A Gay Importance of Being Earnest

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(Photo By Teena Pugliese)

The Importance of Being Earnest
Let Live Theatre through June 22

A new theatre company called Queer Classics lives up to its name with its unabashedly gay adaptation of the classic Oscar Wilde farce The Importance of Being Earnest, premiering at the Hollywood Fringe Festival. As with most of Wilde’s plays, there is something intrinsically queer about the sensibility of the original 1895 script, even though the characters were heterosexual. Queerness sort of seeps out between the lines in most works of the celebrated Irish scribe, whose own tragic true story is so eloquently told in Moises Kaufman’s masterful docudrama Gross Indecency: The Three Trials of Oscar Wilde.

Rather than opting for cross-dressing (which has sometimes been done with the role of haughty dowager Lady Bracknell), this reimagining of the material goes further, by actually casting the two female ingénue characters as fetching young men, while retaining their female names (Grant Jordan as Cecily and Mason McCulley as Gwendolen). So in this version, queerness is evident in both the story and the main characters. Besides this, director Casey Kringlen has streamlined the three-act play to a taut 90 minutes. The result is an entertaining bit of fluff that feels less like a Victorian-era drawing-room classic than a Wilde comedy of manners filtered through a cheeky Harvey Feinstein type of sensibility—La Cage Aux Wilde, if you will.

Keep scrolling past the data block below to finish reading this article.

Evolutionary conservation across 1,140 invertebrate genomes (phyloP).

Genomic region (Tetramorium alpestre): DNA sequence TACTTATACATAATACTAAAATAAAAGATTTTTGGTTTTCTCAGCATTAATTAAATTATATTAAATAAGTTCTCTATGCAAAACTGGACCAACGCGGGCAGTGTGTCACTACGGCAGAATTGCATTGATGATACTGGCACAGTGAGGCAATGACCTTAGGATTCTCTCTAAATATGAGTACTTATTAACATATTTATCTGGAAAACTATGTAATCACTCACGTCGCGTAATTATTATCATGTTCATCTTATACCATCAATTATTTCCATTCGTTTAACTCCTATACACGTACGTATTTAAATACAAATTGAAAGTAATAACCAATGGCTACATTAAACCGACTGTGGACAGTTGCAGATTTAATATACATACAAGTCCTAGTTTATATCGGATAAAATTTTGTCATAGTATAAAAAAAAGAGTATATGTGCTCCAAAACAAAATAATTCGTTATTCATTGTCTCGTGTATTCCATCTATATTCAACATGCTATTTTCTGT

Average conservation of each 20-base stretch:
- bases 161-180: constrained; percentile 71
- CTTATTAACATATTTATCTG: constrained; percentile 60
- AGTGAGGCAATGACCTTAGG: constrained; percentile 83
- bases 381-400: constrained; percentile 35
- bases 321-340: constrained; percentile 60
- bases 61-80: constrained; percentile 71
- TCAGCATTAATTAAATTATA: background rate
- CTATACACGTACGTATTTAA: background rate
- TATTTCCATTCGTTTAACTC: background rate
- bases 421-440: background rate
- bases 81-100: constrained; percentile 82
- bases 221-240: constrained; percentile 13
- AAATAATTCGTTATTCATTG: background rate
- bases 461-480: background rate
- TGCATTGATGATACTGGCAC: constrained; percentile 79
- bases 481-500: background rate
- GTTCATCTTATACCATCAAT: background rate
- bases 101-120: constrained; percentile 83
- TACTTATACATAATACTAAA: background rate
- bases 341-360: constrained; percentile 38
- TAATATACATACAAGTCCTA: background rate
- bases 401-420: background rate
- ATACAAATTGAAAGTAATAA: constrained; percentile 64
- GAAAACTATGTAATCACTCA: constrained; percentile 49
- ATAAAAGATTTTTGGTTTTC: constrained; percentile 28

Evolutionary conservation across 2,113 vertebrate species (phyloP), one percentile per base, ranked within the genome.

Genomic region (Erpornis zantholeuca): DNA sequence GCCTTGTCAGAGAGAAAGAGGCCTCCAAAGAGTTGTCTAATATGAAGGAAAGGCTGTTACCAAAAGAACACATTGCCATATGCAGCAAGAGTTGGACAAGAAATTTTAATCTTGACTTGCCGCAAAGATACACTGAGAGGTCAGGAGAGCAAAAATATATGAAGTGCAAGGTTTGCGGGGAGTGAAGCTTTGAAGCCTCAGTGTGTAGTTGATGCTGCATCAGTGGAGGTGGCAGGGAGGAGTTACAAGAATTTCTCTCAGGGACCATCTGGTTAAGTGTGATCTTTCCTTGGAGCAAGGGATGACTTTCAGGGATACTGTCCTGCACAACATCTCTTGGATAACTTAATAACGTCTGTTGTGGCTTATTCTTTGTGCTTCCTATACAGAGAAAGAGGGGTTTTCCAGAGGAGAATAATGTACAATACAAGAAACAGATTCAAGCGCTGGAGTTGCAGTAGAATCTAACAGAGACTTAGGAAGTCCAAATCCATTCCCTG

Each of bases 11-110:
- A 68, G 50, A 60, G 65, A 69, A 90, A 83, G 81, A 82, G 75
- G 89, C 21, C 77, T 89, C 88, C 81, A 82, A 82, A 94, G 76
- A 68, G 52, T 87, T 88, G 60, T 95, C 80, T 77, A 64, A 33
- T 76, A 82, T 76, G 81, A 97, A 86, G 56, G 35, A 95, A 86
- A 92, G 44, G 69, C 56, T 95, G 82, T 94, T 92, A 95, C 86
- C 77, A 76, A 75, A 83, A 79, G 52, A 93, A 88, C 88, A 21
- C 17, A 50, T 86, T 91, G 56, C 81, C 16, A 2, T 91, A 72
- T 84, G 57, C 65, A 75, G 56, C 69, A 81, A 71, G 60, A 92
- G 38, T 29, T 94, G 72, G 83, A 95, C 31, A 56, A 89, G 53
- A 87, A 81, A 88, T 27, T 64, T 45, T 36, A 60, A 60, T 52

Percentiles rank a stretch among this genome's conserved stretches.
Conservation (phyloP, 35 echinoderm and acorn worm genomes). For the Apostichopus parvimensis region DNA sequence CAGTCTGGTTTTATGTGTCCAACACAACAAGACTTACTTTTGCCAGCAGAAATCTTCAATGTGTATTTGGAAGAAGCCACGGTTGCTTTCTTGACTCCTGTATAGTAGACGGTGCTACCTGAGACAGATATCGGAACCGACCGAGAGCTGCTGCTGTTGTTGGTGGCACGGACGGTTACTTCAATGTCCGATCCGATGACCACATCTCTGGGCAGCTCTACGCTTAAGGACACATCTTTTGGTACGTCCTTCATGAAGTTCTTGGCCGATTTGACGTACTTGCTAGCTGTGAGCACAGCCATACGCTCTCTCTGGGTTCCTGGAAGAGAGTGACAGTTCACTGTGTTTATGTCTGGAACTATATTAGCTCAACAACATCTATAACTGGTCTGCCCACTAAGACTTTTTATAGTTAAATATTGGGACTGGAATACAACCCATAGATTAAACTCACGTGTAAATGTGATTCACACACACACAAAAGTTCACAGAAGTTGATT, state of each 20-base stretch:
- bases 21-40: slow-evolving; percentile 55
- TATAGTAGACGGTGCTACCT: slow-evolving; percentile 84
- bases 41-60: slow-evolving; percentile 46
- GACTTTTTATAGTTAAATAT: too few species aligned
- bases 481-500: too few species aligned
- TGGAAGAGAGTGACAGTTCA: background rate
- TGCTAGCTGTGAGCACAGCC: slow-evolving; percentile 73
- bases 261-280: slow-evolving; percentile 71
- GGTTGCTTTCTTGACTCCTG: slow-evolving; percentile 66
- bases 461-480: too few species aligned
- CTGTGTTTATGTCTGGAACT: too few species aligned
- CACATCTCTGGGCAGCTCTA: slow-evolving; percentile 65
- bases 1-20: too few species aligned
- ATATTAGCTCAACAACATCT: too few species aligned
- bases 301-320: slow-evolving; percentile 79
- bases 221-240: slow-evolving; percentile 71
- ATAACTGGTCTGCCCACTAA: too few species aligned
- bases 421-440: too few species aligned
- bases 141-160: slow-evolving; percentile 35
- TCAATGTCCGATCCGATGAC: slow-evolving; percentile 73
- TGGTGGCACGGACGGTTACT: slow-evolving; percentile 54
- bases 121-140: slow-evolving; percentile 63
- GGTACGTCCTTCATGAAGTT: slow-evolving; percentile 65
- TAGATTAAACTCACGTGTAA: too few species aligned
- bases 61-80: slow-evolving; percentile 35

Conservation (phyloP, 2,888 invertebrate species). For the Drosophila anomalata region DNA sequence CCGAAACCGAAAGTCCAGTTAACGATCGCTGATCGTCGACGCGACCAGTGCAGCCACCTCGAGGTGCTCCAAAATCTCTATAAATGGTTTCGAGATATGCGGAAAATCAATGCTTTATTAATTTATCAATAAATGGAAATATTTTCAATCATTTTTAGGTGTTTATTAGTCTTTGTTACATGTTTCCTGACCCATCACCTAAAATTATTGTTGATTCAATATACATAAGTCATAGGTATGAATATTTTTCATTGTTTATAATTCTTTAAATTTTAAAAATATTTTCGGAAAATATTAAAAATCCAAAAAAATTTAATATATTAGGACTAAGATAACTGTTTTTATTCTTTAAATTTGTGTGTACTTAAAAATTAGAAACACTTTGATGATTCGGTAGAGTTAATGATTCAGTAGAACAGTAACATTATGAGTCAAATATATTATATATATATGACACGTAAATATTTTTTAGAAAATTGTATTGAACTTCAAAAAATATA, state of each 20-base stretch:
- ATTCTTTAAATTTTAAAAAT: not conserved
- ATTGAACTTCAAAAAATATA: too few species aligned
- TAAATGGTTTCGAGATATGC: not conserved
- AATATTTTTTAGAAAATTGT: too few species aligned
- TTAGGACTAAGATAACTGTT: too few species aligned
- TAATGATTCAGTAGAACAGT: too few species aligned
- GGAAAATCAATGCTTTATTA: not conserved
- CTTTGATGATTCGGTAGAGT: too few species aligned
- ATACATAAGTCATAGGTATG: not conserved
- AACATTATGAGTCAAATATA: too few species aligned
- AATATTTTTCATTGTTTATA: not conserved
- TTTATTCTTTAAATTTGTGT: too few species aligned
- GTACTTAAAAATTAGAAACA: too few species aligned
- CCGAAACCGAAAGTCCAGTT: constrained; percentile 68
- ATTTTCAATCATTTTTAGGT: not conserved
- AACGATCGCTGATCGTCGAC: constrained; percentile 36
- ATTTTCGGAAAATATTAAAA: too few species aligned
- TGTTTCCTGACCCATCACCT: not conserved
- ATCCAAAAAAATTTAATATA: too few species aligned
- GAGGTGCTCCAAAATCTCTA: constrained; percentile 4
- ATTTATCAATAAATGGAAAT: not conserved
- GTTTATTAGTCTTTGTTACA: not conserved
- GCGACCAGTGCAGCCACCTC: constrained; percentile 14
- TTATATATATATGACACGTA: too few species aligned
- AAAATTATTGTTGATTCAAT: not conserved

Mistaken identities lead to frantic complications when country lad Jack (Boone Platt) uses the pseudonym “Ernest” to present himself as a dapper sophisticate in the city, while leading a boring life in the country, as he serves as guardian to young Cecily. Jack’s friend Algernon (Philip Orazio) confesses to a similar ruse, using the fake name Bunbury. Meanwhile Jack loves young Gwendolen, Algernon’s cousin, while Algernon strikes a fancy for Cecily. Will true romance win out or will the frenetic machinations of the young men lead to calamity?

As the two smitten protagonists, Platt and Orazio are drolly amusing. In the roles of the objects of their affection, Jordan and McCulley mine the gender-bending gambit for maximum hilarity, and a huge dose of camp. Lending able support are Nancy La Scalla, Megan Soule, and Jeff Elam as elder characters, while Eric Deloretta evokes laughs in two servant roles. This is a promising bow for an adventurous new company.

Fringe Festival reservations can be obtained at This production is also part of the City of West Hollywood’s One City One Pride LGBTQ Arts Festival, celebrating marriage equality.
—Les Spindle